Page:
I’ve been writing about block ciphers lately, and finishing with a discussion of lightweight ciphers: ciphers designed to tun in little memory, or with little computational overhead. A classic such cipher is the Tiny Encryption Algorithm – TEA – originally proposed by David Wheeler and Roger Needham from Cambridge in 1994. It has a 64-bit block size and a 128-bit key. Here is their initial C code to describe it:

void code(long* v, long* k) { unsigned long y=v[0], z=v[1], sum=0, /* set up */ delta=0x9e3779b9, n=32; /* a key schedule constant */ while (n-->0) { /* basic cycle start */ sum += delta; y += ((z<<4) + k[0]) ^ (z + sum) ^ ((z>>5) + k[1]); z += ((y<<4) + k[2]) ^ (y + sum) ^ ((y>>5) + k[3]); } /* end cycle */ v[0]=y ; v[1]=z ; }

It is in fact easier to show the code than it is to describe the cipher in words! It consists of two Feistel steps, one after the other forming a “cycle”, and there are 32 such cycles in the encryption step. The authors decided that a large number of rounds would overcome deficiencies in the trivial key schedule. The cipher is easily translated into Sage:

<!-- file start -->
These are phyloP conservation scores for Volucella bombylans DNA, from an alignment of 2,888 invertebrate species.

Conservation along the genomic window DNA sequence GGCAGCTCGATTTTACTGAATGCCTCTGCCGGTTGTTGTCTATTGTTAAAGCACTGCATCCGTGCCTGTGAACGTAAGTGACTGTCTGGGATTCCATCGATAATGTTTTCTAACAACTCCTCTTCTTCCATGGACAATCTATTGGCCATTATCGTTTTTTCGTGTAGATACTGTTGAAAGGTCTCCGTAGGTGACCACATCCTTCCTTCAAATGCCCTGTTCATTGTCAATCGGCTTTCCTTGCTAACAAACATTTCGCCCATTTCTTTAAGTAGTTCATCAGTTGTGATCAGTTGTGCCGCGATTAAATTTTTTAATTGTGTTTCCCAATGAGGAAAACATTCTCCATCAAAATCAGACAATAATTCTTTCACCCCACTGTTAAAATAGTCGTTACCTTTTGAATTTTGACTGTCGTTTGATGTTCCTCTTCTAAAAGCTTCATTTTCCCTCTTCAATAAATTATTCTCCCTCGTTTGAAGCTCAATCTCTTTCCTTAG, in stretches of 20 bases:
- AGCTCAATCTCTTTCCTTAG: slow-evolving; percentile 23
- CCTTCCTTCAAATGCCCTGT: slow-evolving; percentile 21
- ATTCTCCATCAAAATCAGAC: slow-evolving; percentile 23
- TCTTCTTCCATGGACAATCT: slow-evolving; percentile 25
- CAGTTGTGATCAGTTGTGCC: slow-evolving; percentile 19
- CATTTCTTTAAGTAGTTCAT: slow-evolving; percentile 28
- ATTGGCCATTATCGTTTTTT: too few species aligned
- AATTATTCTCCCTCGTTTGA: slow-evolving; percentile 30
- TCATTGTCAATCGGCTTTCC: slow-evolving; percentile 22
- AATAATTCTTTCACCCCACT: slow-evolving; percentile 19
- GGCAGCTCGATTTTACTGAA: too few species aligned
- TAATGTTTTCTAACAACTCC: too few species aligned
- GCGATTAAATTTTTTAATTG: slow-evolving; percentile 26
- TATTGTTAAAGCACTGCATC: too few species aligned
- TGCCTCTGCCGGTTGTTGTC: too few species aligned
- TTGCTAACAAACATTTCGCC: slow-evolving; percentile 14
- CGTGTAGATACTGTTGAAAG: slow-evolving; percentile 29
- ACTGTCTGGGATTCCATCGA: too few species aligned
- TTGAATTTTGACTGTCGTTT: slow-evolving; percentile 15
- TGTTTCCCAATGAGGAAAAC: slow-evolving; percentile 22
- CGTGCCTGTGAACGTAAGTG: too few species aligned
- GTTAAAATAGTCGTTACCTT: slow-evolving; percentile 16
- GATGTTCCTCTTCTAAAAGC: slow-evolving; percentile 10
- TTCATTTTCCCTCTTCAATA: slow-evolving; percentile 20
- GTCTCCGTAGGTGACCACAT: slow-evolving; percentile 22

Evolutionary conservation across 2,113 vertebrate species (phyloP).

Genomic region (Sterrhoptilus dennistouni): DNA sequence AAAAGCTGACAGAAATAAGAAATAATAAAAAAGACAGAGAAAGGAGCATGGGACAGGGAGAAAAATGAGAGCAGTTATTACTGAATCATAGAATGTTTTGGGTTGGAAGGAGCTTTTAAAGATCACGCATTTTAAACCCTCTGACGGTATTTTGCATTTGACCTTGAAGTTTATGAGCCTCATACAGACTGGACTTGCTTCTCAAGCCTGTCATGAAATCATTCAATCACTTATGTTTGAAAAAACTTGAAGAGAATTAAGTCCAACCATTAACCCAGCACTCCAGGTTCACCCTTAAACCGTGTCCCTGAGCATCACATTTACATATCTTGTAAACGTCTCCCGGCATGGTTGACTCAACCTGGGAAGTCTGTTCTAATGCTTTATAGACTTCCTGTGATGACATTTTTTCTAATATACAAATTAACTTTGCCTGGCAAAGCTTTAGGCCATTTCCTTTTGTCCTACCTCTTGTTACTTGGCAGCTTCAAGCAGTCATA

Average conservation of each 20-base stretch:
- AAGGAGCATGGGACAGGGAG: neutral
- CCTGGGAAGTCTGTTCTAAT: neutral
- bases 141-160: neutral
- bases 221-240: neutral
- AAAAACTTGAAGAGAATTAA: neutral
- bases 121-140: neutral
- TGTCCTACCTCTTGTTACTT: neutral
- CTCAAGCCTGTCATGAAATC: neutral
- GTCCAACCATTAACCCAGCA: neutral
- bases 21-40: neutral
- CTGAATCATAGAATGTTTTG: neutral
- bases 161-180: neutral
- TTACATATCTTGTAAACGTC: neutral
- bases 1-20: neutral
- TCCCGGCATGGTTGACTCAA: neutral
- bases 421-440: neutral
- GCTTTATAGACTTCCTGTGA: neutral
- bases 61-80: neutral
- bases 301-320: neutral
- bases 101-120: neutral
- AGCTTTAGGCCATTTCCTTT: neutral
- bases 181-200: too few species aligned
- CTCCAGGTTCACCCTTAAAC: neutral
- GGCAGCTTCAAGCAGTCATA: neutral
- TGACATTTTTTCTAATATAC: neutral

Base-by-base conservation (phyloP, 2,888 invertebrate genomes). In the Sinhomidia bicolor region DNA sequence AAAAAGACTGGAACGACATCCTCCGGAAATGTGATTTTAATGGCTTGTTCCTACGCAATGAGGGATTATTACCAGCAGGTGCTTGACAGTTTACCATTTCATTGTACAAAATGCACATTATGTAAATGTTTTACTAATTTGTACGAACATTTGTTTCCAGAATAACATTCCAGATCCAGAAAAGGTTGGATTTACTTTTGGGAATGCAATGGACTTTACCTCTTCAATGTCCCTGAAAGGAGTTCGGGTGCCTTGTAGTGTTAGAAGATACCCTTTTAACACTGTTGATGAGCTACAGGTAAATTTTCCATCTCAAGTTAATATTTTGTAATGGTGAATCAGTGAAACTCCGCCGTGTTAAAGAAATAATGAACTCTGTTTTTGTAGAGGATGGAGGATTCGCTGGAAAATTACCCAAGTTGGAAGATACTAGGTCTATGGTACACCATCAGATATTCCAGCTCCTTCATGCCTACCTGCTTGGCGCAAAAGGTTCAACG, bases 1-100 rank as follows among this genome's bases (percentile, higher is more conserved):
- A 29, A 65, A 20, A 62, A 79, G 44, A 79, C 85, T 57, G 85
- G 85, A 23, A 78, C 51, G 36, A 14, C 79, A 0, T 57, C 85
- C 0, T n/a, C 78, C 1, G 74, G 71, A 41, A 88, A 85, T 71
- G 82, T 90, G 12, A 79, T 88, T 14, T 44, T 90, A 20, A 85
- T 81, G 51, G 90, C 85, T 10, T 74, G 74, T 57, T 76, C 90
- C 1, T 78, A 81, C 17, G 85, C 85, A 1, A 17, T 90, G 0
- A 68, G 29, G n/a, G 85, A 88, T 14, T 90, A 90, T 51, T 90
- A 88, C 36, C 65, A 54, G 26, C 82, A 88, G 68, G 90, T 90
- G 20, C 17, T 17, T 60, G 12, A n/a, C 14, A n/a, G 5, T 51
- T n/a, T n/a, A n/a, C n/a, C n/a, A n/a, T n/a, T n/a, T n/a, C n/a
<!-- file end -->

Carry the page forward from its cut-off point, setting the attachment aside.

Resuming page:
def tea(plaintext,key): n = 32; N = 2^n delta = ZZ('0x9e3779b9'); sm = 0 [z,y] = ZZ(plaintext).digits(N,padto=2) [k3,k2,k1,k0] = ZZ(key).digits(N,padto=4) for i in range(n): sm = (sm + delta)%N y = (y+ (((z<<4)+k0) ^^ (z+sm) ^^ ((z>>5)+k1)))%N z = (z+ (((y<<4)+k2) ^^ (y+sm) ^^ ((y>>5)+k3)))%N return hex(N*y+z)

There have been some successful attacks on TEA, and several iterations later, the most recent version is XXTEA, which can be described as:

void xxtea_full_cycle(uint32_t *v, int n, uint32_t*key, int cycle) { uint32_t sum, z , y , e; int r; sum = cycle*0x9e3779b9; e = sum>>2; for (r = 0; r < n; r++) { z = v[(r+n−1)%n]; // the left neighboring word y = v[(r+1)%n]; // the right neighboring word v[r] += ((z>>5^y<<2)+(y>>3^z<<4))^((sum^y)+(key[(r^e)%4]^z)) ; } } void xxtea (uint32_t *v, unsigned int n, uint32_t *k) { int i , cycles = 6+52/n; for (i = 1; i < cycles; i++) xxtea_full_cycle(v , n , k , i); }

Again, this is not as safe as it looks, but it is nonetheless remarkable that such a simple construction can yield at least some non-trivial security.

Another super-simple cipher is Treyfer, developed by Gideon Yuval in 1997. It has a key and block size of 8 bytes each. In the article introducing it, he claimed: “By using a large number of rounds, we hope to be able to scrounge an Sbox out of nowhere, in an environment for which even TEA and the SAFERs are gross overdesign.” Here it is:

for(r=0; r<NumRounds; r++) { text[8]=text[0] ; for(i=0; i<8; i++) { text[i+1]=(text[i+1] + Sbox[(key[i]+text[i])%256])<<<1; // rotate i left } text[0]=text[8] ; }

It uses an S-box which is not prescribed; any 256 x 8 bytes will do, and these bytes can be obtained from anywhere, again minimizing the effective size of the cipher. Yuval showed how the entire cipher can be implemented in only 30 bytes.